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. Last Updated: 07/27/2016

Finding Hope in a Paradox

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When President Vladimir Putin unexpectedly named Anatoly Serdyukov as defense minister six months ago, I was certain it amounted to a rejection of any serious attempt to modernize the military. After all, Serdyukov had spent the better part of his professional life managing a firm that sold furniture. It seemed a clear illustration of the Peter Principle, which says that in any hierarchical system employees tend to rise to their level of incompetence. Needless to say, I never thought that I would be so disappointed to see Serdyukov submit his resignation to Putin, nor that I would be genuinely happy to see Putin reject it.

In this case, it is possible that, instead of the Peter Principle, which has become so widespread in Putin's power vertical, we have a unique phenomenon that can be termed the "Serdyukov Paradox." Former Defense Minister Sergei Ivanov was unable to solve what Putin considered the most important organizational problem -- determining where all the money allocated to various defense agencies has gone. Under Putin, the military budget rose from 109 billion rubles ($4.4 billion) in 1999 to 860 billion rubles ($34.6 billion) in 2007, but this occurred without any corresponding fundamental improvements to match the increases.

Discipline and battle readiness remain at their former low levels, and the plan to switch a portion of the conscripted armed forces to volunteer contract duty has been a washout. The senseless expenditures are most evident in the re-armament program, which, according to experts and even some government officials, is approaching a complete breakdown. Increased funding has only led to sharp price increases in the defense manufacturing sector, while the number of weapons produced remains unchanged.

Of course, Putin had no intention of carrying out military reforms in an election year. He addressed the problem in the only way he knows how -- bureaucratically. He removed Ivanov, who had little competence in financial matters, and replaced him with Serdyukov, who headed up the Federal Tax Service and knows a thing or two about controlling finances.

But as Serdyukov attempted to fulfill the president's directive to put the military's finances in order, he immediately realized that he could not accomplish the task by relying on the existing Defense Ministry staff, which consisted exclusively of military officials. It is clear that they have a direct corporate interest in inflating military spending as much as possible.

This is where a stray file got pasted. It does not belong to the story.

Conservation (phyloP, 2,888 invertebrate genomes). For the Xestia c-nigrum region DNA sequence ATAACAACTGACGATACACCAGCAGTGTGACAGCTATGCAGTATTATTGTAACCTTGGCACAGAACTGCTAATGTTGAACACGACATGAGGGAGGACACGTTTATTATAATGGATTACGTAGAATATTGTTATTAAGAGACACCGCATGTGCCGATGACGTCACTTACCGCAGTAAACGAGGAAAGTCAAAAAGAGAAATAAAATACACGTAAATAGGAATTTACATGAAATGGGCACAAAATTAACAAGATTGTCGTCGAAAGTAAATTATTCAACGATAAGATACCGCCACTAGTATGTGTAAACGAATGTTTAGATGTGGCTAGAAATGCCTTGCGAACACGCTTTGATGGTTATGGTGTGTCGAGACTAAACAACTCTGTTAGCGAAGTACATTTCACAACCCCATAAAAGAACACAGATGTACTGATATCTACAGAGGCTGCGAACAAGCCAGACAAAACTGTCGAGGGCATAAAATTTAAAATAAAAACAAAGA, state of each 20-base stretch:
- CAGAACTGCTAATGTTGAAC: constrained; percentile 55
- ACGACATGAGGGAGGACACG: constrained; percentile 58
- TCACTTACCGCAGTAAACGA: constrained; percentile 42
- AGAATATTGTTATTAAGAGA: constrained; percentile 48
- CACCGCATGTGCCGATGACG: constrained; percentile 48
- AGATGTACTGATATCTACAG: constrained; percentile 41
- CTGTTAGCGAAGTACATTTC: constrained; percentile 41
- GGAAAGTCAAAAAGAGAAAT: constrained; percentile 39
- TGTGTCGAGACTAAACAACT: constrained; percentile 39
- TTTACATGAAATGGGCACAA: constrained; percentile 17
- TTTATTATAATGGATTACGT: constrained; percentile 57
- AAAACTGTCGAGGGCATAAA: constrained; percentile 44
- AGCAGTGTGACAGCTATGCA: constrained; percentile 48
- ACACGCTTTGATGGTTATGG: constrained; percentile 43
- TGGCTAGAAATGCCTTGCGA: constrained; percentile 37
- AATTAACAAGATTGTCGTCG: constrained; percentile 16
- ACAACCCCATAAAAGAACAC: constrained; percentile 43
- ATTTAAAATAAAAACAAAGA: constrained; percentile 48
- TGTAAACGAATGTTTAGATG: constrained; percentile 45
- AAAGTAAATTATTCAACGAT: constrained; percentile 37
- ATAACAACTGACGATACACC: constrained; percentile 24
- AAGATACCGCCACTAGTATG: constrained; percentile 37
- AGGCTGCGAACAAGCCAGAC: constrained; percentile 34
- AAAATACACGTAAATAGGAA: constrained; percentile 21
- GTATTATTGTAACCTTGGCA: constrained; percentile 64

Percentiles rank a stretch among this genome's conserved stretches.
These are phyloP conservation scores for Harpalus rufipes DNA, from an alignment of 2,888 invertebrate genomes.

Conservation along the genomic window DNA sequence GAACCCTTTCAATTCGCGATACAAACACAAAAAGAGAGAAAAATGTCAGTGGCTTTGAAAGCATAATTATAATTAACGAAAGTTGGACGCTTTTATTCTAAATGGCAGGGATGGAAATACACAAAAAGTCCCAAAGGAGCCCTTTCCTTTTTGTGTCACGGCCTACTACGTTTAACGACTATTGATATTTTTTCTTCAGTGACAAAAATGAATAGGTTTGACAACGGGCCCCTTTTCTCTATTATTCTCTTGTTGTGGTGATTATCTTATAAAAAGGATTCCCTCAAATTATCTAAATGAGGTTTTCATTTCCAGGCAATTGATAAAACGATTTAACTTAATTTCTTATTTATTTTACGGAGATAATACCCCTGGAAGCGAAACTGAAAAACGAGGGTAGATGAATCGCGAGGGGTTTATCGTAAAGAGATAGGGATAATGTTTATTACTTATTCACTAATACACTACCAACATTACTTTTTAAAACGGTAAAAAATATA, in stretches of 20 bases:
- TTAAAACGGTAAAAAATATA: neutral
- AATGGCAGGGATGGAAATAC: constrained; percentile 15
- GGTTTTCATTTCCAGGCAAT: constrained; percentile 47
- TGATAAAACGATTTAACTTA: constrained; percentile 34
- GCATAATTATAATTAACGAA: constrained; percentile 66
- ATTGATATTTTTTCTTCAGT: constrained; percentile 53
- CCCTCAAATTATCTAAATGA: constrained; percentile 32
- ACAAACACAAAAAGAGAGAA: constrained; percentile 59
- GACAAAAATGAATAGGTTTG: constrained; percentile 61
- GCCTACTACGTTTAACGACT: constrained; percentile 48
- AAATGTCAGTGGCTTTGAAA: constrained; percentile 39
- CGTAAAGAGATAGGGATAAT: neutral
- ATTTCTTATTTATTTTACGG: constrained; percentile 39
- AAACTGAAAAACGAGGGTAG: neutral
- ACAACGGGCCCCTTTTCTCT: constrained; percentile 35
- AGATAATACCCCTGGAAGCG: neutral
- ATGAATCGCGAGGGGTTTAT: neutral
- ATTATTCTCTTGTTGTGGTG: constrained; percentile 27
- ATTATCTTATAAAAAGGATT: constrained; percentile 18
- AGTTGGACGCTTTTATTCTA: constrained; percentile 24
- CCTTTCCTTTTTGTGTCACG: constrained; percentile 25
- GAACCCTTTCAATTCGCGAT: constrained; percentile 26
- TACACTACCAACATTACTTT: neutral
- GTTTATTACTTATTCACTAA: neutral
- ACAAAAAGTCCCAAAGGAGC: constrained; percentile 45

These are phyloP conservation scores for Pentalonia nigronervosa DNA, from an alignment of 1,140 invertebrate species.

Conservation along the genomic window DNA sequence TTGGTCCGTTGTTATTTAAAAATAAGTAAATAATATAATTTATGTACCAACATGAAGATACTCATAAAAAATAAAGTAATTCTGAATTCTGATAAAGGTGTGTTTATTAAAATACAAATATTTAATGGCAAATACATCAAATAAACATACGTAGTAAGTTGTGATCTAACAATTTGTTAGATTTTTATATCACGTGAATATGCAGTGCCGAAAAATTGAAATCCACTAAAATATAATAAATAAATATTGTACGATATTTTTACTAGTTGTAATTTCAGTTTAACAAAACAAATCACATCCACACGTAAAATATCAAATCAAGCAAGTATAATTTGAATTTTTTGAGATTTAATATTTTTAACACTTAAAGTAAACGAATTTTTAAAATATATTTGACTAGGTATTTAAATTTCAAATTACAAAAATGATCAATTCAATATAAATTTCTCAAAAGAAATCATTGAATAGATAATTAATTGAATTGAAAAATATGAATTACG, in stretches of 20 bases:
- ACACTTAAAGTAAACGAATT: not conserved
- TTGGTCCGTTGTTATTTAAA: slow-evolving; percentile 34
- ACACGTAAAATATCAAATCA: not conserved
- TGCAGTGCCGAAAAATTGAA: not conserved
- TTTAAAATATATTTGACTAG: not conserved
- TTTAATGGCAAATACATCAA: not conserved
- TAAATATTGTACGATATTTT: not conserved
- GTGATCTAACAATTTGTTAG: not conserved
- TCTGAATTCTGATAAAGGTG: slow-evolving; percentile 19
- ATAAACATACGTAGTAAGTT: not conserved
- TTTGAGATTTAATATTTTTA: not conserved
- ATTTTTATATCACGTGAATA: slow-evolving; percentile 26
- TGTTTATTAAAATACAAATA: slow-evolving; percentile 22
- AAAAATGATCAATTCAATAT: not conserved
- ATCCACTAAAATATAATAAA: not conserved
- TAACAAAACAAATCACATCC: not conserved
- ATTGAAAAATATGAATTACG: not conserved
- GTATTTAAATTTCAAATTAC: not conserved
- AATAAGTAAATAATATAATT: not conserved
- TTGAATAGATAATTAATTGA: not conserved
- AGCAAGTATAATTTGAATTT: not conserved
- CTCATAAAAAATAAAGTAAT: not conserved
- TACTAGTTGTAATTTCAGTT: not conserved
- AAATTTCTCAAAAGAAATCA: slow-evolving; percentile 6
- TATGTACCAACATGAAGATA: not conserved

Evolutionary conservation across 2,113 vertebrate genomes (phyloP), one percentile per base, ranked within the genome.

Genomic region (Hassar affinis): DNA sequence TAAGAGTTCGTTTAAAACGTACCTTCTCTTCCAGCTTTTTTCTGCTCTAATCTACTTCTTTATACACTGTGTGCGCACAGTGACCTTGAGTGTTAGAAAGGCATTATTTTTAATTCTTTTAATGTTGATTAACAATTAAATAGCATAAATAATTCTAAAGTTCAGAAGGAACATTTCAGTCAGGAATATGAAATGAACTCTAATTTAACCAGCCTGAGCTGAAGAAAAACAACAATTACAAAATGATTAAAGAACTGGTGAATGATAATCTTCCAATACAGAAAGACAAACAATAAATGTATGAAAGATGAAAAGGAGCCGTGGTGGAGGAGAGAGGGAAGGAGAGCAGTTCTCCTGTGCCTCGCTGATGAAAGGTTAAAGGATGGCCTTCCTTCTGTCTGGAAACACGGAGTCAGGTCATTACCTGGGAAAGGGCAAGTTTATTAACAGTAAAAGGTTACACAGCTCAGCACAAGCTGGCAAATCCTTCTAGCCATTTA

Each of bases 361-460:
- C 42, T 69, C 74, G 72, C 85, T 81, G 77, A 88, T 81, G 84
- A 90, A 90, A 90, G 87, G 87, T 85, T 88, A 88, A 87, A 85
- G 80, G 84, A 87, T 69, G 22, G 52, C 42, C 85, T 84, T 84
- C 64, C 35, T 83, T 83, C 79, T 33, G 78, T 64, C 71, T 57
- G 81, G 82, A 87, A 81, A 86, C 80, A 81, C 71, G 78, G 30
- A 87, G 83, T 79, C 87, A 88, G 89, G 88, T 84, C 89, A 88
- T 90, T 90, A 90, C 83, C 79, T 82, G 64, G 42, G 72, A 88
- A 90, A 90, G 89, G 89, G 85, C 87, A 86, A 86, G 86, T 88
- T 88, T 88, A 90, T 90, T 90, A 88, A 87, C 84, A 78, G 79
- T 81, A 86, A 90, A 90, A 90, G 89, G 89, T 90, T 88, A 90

What Serdyukov needed was a staff of new people who could figure out where all of this military financing went, and he started to recruit them. The first people to join him were former colleagues from the Federal Tax Service. Next came top managers from the private sector such as Mikhail Motorin, who was vice president of TNK-BP. If tax officials know how to track finance flows, then business managers know how to supervise large projects.

U.S. Secretary of Defense Robert McNamara initiated similar reforms in the 1960s. He instituted an extensive program of expense planning and control, which has remained in place to this day. This system gave the defense department the ability to get maximum returns on its defense expenditures. A number of Russian experts, including Vitaly Shlykov of the Defense Ministry public council, believe that the time has come for these types of reforms to be instituted in Russia as well.

So let's do it! No problem at all! The only thing we have to do is fundamentally change the way the Defense Ministry functions. But to achieve that goal, the ministry must recruit civilian experts like in the Pentagon, where thousands of lawyers, auditors and other specialists are employed.

If Serdyukov takes the initial steps in this direction, it could result in a paradox. The ordinary bureaucratic act of appointing a competent and conscientious person to put an end to a problem sometimes ends up as the catalyst to a process of fundamental reform.

It is far from certain, however, that these reforms will be carried out. In the current power vertical, reformers are doomed to rely exclusively on their own bureaucratic resources, without even trying to enlist public support. This minimizes their chances for success.

After many years of the military establishment falling behind, if the new defense minister manages to take even a few steps in the right direction, then we will be able to speak of the Serdyukov Paradox.

Alexander Golts is deputy editor of the online newspaper Yezhednevny Zhurnal.